The town is mostly known for its wines. In the 16th century, the princes of Bearn introduced the notion of “cru” before any other wine region in France, in order to protect the authenticity of the Jurancon wines. In 1553, Jurancon wine made history when the newly born Henri of Navarre, the future King Henri IV, was baptised with a drop of Jurancon and a bit of garlic on his lips. The current grapes are derived from the original ones: gros Manseng, petit Manseng or Courbu. Whatever the grape, the best bottles are obtained by successive selections. Whereas in Sauternes, a mushroom is responsible for extracting water from the grapes, in Jurancon, the same result is obtained thanks to the drop in temperatures between day and night. Jurancon has been an AOC since 1936.
The original town of Iluro, named after a local divinity, was destroyed by the Normans in 835 and disappeared for two centuries. It reappeared in 1060 when bishops settled in the small chapel Ste Marie built on the other side of the river Aspe. Twenty years later, the viscounts of Bearn built a new town on the spot of the old one. It soon became a fortified halt on St James Way. Two rival towns grew on each side of the river but they were later merged by a decree of Empress Eugenie in 1858.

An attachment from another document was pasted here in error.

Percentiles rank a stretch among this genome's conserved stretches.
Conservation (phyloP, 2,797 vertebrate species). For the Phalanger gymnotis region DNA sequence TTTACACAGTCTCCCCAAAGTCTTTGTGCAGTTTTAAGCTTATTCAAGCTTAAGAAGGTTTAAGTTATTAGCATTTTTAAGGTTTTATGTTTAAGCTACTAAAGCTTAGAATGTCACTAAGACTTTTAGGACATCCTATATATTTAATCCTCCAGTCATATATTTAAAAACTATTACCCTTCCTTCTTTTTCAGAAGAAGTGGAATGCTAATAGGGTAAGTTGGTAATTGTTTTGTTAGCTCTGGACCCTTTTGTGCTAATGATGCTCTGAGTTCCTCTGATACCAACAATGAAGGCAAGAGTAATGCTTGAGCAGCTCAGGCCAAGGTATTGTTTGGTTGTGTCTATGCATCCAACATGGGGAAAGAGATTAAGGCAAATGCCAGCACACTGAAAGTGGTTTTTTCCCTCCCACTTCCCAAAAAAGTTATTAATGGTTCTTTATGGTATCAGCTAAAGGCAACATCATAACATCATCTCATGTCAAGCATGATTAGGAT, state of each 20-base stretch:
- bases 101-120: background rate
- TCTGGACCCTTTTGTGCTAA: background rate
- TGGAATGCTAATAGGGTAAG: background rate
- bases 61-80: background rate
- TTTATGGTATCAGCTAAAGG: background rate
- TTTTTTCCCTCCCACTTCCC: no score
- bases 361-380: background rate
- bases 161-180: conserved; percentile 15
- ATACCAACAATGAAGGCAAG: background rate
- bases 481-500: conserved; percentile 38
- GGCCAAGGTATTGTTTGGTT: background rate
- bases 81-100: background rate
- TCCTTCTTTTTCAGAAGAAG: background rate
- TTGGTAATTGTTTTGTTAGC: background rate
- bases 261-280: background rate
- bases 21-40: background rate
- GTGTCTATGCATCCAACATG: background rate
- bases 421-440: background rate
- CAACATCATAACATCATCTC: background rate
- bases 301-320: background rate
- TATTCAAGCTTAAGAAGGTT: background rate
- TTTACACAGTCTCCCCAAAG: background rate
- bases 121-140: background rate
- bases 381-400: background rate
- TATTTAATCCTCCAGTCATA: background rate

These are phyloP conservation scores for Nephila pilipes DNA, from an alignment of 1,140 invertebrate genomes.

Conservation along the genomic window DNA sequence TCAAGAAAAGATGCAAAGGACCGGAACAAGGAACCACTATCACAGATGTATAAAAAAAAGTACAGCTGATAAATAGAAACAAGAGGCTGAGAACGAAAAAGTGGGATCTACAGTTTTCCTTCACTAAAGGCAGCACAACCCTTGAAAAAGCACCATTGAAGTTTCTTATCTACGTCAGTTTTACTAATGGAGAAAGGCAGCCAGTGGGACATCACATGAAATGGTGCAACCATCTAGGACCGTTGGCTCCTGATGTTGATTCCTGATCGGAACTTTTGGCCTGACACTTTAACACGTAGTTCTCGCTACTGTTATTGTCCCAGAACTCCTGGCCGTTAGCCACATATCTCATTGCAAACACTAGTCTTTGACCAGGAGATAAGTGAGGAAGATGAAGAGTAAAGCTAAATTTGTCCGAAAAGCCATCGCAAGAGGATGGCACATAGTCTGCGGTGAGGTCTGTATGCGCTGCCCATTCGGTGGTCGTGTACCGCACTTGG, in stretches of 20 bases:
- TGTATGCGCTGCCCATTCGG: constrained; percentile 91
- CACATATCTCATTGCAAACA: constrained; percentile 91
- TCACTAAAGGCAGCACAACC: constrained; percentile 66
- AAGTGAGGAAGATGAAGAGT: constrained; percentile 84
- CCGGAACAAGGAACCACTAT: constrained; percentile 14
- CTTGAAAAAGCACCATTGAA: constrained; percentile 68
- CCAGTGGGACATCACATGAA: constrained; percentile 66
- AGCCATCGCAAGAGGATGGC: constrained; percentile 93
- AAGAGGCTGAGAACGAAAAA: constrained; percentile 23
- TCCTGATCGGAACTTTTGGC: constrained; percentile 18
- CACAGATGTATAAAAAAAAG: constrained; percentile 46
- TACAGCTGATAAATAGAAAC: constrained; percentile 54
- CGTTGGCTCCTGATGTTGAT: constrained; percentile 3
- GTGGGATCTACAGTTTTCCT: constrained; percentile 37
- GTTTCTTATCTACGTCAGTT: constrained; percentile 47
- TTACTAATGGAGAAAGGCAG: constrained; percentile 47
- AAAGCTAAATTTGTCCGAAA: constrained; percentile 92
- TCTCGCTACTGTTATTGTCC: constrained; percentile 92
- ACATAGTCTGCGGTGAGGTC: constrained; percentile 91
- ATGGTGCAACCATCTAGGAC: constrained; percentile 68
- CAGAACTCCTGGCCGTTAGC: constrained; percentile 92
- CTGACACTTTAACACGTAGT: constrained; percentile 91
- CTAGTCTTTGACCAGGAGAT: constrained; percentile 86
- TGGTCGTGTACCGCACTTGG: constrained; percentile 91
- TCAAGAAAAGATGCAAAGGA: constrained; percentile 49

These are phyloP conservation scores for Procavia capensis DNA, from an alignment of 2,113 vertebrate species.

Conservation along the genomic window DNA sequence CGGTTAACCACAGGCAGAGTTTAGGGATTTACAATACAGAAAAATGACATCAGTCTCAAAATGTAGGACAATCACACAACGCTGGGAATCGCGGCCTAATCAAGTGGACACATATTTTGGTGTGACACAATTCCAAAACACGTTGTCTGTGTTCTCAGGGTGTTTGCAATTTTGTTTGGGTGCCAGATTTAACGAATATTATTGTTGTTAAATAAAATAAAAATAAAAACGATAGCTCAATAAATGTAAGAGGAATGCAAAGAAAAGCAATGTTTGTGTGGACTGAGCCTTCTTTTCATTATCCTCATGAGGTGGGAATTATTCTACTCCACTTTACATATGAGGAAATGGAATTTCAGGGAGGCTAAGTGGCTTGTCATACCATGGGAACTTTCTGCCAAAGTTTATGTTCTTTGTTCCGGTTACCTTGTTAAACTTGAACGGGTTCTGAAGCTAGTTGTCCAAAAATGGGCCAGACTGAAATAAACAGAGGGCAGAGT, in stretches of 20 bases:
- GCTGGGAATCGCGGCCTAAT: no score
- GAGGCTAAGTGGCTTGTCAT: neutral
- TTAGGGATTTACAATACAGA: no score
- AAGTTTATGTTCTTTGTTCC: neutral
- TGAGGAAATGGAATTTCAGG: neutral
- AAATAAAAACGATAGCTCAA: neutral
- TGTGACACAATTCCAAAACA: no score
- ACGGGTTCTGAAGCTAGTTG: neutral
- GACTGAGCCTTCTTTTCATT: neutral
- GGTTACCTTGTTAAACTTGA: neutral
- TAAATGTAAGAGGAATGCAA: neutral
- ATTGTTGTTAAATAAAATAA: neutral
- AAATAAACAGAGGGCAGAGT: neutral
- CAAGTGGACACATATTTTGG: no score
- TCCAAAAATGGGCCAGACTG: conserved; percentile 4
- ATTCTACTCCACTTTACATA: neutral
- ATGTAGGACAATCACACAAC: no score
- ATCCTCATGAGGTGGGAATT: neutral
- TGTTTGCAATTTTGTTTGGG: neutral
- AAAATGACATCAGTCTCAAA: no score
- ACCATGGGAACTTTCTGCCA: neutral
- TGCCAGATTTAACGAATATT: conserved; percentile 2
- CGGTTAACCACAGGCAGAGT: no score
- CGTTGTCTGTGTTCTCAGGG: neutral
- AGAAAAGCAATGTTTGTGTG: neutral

The town was one of the main Episcopal towns of Bearn from 5000 to 1802. Its Ste Marie cathedral, built between the 12 and the 14th century is a World Heritage site thanks to its position on St James Way. Its construction was ordered by Gaston IV the Crusader, Viscount of Bearn, who was the main promoter of the roman art in the region. From the original church, only the great door survives. It is noteworthy for the sculptures executed by two unnamed artists.
In 1283, Gaston VII created fortifications around the 17 local houses and made the inhabitants freemen. There were three churches in the 15th century but only one reached us, St Martin, rebuilt in 1534 on its original setting.
The Castle of Abere belonged to Goalhard de Badie in the 12th century and passed on to the Abere family in 1501. During the Religion Wars, in August 1569, D’Abere received Protestant captain Montgomery in the castle. The following day, he was murdered in his castle with his two daughters by Catholic chief Bonasse. Since the 19th century, the castle has belonged to the Luppe family.
Prefecture : Tarbes
Population : 235,000
Web site : www.cg65.fr/